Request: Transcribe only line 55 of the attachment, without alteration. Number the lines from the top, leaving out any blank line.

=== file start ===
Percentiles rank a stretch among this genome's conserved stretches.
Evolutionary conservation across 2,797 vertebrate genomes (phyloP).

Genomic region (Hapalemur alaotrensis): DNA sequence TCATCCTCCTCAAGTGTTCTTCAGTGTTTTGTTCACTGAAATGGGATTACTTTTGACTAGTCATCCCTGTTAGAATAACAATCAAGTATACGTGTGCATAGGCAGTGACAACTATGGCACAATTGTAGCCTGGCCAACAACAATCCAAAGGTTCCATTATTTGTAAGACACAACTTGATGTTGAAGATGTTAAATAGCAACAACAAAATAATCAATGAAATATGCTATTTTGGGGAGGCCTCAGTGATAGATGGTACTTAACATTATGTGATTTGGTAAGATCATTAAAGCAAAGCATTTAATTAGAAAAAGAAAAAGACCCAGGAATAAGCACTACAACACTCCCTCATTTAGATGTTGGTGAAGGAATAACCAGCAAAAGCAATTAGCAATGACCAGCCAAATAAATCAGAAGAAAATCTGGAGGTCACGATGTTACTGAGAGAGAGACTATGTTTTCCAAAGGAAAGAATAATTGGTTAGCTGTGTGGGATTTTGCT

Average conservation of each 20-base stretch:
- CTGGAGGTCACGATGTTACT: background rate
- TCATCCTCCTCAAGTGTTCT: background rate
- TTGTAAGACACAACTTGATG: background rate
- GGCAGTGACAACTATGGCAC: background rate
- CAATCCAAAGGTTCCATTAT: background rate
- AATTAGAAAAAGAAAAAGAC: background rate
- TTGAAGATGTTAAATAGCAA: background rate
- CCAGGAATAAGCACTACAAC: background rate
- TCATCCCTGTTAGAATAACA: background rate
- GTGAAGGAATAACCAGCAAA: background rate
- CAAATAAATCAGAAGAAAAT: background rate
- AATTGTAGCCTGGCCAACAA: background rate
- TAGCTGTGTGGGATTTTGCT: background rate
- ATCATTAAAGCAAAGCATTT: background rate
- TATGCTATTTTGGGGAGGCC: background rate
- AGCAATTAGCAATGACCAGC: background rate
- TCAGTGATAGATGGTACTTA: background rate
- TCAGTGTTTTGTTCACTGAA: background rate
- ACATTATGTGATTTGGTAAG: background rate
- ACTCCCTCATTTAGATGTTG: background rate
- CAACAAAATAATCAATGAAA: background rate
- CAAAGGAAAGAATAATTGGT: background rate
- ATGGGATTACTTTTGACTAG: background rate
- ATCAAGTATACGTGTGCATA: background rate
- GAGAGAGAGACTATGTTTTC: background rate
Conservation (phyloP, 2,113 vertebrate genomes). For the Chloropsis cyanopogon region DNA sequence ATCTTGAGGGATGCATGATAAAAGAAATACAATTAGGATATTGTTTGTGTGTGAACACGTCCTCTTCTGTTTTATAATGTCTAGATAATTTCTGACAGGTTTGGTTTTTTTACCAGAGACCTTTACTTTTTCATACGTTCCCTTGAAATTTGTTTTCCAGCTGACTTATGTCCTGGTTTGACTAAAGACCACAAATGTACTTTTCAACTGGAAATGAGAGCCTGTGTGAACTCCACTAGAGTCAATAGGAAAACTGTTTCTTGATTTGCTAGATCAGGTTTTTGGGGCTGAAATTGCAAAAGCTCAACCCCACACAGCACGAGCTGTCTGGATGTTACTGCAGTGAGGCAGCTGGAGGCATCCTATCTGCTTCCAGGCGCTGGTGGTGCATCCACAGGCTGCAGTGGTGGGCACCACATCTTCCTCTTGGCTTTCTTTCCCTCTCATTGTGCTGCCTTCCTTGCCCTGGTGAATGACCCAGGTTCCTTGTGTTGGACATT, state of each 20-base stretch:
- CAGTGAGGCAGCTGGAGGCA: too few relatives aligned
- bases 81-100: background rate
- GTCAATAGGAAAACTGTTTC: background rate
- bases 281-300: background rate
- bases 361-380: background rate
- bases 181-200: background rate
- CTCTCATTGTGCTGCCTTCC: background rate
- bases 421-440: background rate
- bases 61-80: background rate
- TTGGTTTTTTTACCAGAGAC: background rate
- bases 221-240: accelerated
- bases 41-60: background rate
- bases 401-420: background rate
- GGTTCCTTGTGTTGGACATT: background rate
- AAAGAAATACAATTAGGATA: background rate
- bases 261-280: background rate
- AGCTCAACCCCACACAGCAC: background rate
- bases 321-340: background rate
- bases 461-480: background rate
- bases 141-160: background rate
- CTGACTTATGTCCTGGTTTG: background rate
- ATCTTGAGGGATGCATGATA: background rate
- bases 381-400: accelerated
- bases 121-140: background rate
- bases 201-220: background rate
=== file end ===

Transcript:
- bases 201-220: background rate